Alaska News

2 Russians who reached Alaska’s St. Lawrence Island were trying to avoid military service, Murkowski’s office says

Gambell, St. Lawrence Island

Two Russians who said they fled their country to avoid compulsory military service have requested asylum in the U.S. after beaching their boat on St. Lawrence Island in the Bering Sea, Alaska U.S. Sen. Lisa Murkowski’s office said Thursday.

Karina Borger, a Murkowski spokesperson, by email said the office has been in communication with the U.S. Coast Guard and Customs and Border Protection and that “the Russian nationals reported that they fled one of the coastal communities on the east coast of Russia to avoid compulsory military service.”

Spokespersons with the Coast Guard and Customs and Border Protection referred a reporter’s questions to the U.S. Department of Homeland Security public affairs office, which provided little information Thursday. The office, in a statement, said the individuals “were transported to Anchorage for inspection, which includes a screening and vetting process, and then subsequently processed in accordance with applicable U.S. immigration laws under the Immigration and Nationality Act.”

The agency said the two arrived Tuesday on a small boat. It did not provide details on where they came from, their journey or the asylum request.

Alaska’s senators, Republicans Murkowski and Dan Sullivan, on Thursday said the two landed at a beach near the village of Gambell, an isolated community of about 600 people on St. Lawrence Island. Sullivan said he was alerted to the matter by a “senior community leader from the Bering Strait region” on Tuesday morning.

st. lawrence island map

Gambell is about 200 miles southwest of the Western Alaska hub city of Nome and about 50 miles from the tip of the Chukotka Peninsula in Siberia.

A person who responded to an email address listed for Gambell directed questions to federal authorities. A message seeking comment also was sent to the Consulate General of Russia in San Francisco.

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Sullivan, in a statement, said he has encouraged federal authorities to have a plan in place in case “more Russians flee to Bering Strait communities in Alaska.”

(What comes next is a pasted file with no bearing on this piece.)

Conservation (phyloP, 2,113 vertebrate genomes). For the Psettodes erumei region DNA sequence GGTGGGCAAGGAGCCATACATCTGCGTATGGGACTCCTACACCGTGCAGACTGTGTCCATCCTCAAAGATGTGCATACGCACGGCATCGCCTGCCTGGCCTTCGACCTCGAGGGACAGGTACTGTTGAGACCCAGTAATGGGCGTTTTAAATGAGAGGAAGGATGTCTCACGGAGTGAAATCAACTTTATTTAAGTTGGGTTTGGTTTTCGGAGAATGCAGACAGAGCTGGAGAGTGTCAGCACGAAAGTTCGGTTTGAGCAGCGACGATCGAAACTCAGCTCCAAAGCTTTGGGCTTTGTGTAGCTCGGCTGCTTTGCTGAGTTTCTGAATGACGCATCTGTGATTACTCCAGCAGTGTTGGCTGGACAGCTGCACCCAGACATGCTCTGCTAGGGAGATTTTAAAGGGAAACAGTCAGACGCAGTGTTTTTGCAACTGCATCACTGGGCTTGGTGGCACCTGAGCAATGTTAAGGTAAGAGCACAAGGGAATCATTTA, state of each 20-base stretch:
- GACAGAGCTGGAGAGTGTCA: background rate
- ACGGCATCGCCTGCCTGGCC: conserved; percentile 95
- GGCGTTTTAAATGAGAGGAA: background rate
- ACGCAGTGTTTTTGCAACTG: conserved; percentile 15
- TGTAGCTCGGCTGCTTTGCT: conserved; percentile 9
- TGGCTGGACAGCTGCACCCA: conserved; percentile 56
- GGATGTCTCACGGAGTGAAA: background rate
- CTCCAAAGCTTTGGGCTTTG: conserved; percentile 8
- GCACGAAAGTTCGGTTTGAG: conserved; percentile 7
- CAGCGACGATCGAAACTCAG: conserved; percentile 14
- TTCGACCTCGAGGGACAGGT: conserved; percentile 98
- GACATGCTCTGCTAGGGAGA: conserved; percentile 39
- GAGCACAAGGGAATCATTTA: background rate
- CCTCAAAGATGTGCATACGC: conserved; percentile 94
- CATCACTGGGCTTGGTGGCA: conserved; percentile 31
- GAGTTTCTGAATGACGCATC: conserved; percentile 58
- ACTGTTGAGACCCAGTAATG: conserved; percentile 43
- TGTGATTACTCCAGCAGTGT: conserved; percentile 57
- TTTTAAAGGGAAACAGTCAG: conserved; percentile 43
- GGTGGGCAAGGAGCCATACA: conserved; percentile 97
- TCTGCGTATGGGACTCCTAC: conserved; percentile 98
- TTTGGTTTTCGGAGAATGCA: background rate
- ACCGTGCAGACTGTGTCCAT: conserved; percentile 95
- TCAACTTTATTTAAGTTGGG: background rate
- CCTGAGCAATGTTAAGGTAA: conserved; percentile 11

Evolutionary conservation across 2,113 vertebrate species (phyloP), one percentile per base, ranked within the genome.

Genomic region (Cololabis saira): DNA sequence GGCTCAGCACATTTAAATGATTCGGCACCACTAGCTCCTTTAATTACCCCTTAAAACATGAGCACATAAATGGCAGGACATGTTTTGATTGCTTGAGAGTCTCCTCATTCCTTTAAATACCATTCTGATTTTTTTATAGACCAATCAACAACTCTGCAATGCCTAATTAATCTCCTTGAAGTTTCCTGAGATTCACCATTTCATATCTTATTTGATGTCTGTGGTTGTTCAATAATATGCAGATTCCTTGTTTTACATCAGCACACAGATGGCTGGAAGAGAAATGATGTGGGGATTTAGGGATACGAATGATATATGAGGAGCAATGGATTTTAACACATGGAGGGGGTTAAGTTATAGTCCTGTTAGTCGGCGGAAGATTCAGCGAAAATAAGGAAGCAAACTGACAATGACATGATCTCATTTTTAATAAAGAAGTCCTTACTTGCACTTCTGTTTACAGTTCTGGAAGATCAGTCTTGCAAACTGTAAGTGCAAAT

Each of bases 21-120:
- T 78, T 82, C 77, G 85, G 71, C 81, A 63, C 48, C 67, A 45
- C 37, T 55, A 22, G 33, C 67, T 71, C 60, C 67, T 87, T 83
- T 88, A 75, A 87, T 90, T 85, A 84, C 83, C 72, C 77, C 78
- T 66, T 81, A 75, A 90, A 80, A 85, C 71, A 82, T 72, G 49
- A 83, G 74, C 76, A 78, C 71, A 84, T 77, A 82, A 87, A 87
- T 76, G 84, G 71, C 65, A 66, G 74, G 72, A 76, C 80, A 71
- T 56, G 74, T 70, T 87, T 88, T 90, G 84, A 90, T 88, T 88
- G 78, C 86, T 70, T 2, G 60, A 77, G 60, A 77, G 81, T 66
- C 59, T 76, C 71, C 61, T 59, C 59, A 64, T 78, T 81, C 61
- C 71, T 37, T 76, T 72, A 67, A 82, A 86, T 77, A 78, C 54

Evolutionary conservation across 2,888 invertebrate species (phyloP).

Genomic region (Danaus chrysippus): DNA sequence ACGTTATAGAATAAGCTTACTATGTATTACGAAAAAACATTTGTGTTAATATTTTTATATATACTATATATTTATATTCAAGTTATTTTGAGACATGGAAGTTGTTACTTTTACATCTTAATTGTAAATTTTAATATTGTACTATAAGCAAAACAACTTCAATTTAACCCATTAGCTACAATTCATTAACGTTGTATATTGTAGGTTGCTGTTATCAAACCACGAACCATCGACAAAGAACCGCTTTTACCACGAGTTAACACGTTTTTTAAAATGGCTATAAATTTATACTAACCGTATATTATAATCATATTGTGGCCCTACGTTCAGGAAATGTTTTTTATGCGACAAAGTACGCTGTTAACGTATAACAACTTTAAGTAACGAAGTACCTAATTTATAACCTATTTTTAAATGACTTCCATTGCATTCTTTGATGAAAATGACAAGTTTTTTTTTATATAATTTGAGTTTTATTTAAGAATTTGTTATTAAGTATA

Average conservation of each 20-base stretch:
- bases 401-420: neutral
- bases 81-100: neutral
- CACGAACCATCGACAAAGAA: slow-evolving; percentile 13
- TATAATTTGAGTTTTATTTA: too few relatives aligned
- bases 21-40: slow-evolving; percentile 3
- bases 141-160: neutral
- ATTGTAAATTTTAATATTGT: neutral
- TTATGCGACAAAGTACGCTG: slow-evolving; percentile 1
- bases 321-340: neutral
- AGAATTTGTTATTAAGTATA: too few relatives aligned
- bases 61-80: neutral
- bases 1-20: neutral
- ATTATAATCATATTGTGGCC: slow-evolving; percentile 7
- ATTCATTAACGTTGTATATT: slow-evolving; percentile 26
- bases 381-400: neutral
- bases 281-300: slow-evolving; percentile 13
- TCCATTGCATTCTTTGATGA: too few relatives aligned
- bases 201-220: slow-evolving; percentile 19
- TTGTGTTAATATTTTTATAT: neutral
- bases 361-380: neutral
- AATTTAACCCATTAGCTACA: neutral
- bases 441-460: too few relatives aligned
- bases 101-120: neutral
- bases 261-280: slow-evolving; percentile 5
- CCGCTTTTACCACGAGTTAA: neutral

“This incident makes two things clear: First, the Russian people don’t want to fight Putin’s war of aggression against Ukraine,” Sullivan said. “Second, given Alaska’s proximity to Russia, our state has a vital role to play in securing America’s national security.”

Murkowski said the situation underscored “the need for a stronger security posture in America’s Arctic.”

Alaska Gov. Mike Dunleavy on Wednesday, as initial details of the situation were emerging, said he did not expect a continual stream or “flotilla” of individuals traversing the same route. He also warned that travel in the region could be dangerous as a fall storm packing strong winds was expected.

It is unusual for someone to take this route to try to get into the U.S.

U.S. authorities in August stopped Russians without legal status 42 times who tried to enter the U.S. from Canada. That was up from 15 times in July and nine times in August 2021.

Russians also try to enter the U.S. through Mexico, which does not require visas. Earlier this year, U.S. authorities contended with a spate of Russians who hoped to claim asylum if they reached an inspection booth at an official crossing.

Some trace the spike to before Russia invaded Ukraine, attributing it to the imprisonment of Russian opposition leader Alexei Navalny last year.

Associated Press reporters Manuel Valdes in Seattle and Elliot Spagat in San Diego contributed to this report.

Becky Bohrer, Associated Press

Becky Bohrer is a reporter for the Associated Press based in Juneau.

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